Because the Arsenic Selenide glass from which the fiber 40 is made is stiff, and the fiber is straight, alignment of the fiber portion 40' with the center of the photodetectors 14 can be effected by slight sliding movements of the blocks 60 and 62, as is indicated by arrow 70. If desires, this alignment step can be conducted while the array 10 is illuminated with infrared radiation, and the output signal from a pair or more of the detectors 14 spaced along the array may be monitored to maximize the optical gain by small fine-tuning position adjustments of the locating blocks 60, 62.
An alternative embodiment of the invention is depicted in FIG. 8. In order to obtain reference numerals for use on FIG. 8, features of this embodiment which are analogous in structure or function to those features introduced above are referenced with the same numeral having a prime added thereto. In the embodiment of the invention depicted in FIG. 8, an array 10' includes a substrate 12', which defines an elongate groove 72 along the line 16' of the photodetectors 14'. On each side of the groove 72 a plateau 74 is defined by the substrate 12'. The contacts 20', 22' for the plural photodetectors extend from the groove 72 and across the plateaus 74 much in the same way these features extended outwardly of the line of photodetectors 14 depicted in FIGS. 1-7. With the array 10' according to the embodiment of FIG. 8, when the layer 50' of Arsenic Selenide is applied on the surface 48' of the substrate over the photodetectors, contacts and traces, the upper surface 76 of the layer 50' replicates the groove 72 and plateaus 74. By selection of the size of groove 72 such that after the layer 50' is applied, a corresponding groove (not shown) is provided in the layer 50' and is sized to closely receive the fiber portion 50', positioning of the fiber portion over the photoconductors requires merely laying the fiber portion into the groove on the surface 76.
When the oven fusing operation is conducted on the embodiment of FIG. 8, Arsenic Selenide material from the layer 50' flows inwardly to joint with the fiber portion 50', as was explained above, and as indicated with the arrows 52'. Consequently, the lens 26' has a aplanatic hyperhemicylinder shape like the lens 26 of FIG. 3.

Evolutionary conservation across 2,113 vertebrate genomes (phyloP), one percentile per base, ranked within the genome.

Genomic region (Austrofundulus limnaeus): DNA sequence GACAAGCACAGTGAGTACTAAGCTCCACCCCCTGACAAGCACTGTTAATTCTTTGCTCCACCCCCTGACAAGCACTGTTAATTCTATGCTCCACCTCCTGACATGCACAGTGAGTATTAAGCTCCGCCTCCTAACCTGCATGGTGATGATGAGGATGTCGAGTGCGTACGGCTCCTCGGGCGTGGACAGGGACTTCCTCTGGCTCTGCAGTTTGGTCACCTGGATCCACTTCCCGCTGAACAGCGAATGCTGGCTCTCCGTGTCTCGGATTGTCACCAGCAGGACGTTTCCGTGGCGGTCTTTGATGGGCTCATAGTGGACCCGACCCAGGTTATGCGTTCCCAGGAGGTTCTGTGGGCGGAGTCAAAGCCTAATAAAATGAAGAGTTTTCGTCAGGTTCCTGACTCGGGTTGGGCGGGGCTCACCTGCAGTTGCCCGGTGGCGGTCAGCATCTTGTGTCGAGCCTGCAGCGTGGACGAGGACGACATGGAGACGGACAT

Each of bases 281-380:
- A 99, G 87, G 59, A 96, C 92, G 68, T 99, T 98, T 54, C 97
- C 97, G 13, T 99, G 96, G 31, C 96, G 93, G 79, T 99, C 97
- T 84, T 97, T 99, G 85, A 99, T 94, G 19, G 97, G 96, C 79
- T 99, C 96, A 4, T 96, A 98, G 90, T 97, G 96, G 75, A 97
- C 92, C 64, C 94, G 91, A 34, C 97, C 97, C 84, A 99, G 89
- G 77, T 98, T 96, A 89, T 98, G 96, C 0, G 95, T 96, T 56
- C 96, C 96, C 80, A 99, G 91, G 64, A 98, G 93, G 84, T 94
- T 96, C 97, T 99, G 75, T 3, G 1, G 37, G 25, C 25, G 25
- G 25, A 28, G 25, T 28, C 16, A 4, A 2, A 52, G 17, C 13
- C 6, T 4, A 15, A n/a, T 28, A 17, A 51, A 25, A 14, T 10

With the fiber portion 46 being made of Arsenic Selenide glass, the index of refraction "n" of the lens material 26 is 2.4. The maximum magnification possible with a single lens is equal to n2. Thus, the maximum magnification or concentration of light which is possible with the lens 26 is 5.7. An actual experimental test of the invention according to the embodiment of FIGS. 1-6 which was fabricated using readily available equipment not specially adapted to the present invention achieved a gain factor of about four. Consequently, the advantages of the invention were well realized even with this experimental test apparatus.
While the present invention has been depicted, described, and is defined by reference to particularly preferred embodiments of the invention, such reference does not imply a limitation on the invention, and no such limitation is to be inferred. The invention is capable of considerable modification, alteration, and equivalents in form and function, as will occur to those ordinarily skilled in the pertinent arts. The depicted and described preferred embodiments of the invention are exemplary only, and are not exhaustive of the scope of the invention. Consequently, the invention is intended to be limited only by the spirit and scope of the appended claims, giving full cognizance to equivalents in all respects.
|Cited Patent||Filing date||Publication date||Applicant||Title|
|US3581100 *||Oct 3, 1968||May 25, 1971||Honeywell Inf Systems||Optical reading device|
|US5210400 *||Jul 16, 1991||May 11, 1993||Kabushiki Kaisha Toshiba||Solid-state imaging device applicable to high sensitivity color camera and using diffraction gratings|
|Citing Patent||Filing date||Publication date||Applicant||Title|
|US5625498 *||Aug 22, 1995||Apr 29, 1997||Taiwan Liton Electronic Co Ltd||Lens assembly for optical scanners|
|US7165897 *||Dec 26, 2002||Jan 23, 2007||Mitsubishi Denki Kabushiki Kaisha||Optical module|
|US20030123820 *||Dec 26, 2002||Jul 3, 2003||Shinichi Takagi||Optical module|
|U.S. Classification||250/208.1, 257/E27.13, 257/E27.136, 250/216|
|International Classification||G02B6/42, H01L27/146|
|Cooperative Classification||H01L27/146, H01L27/14649, H01L27/14627, G02B6/4249, G02B6/4204|
|European Classification||H01L27/146A10M, H01L27/146, G02B6/42C3, H01L27/146F3, G02B6/42C8|
|May 6, 1993||AS||Assignment|
Owner name: LITTON SYSTEMS, INC., CALIFORNIA
Free format text: ASSIGNMENT OF ASSIGNORS INTEREST;ASSIGNOR:JACKSEN, NIELS FREDERIC;REEL/FRAME:006558/0518
Effective date: 19930503
|Sep 28, 1998||FPAY||Fee payment|
Year of fee payment: 4
|Oct 11, 2002||FPAY||Fee payment|
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|Oct 30, 2002||REMI||Maintenance fee reminder mailed|
|Oct 11, 2006||FPAY||Fee payment|
Year of fee payment: 12
|Sep 4, 2009||AS||Assignment|
Owner name: L-3 COMMUNICATIONS CORPORATION, NEW YORK
Free format text: ASSIGNMENT OF ASSIGNORS INTEREST;ASSIGNOR:NORTHROP GRUMMAN GUIDANCE AND ELECTRONICS COMPANY, INC.;REEL/FRAME:023180/0962
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Owner name: L-3 COMMUNICATIONS CORPORATION, NEW YORK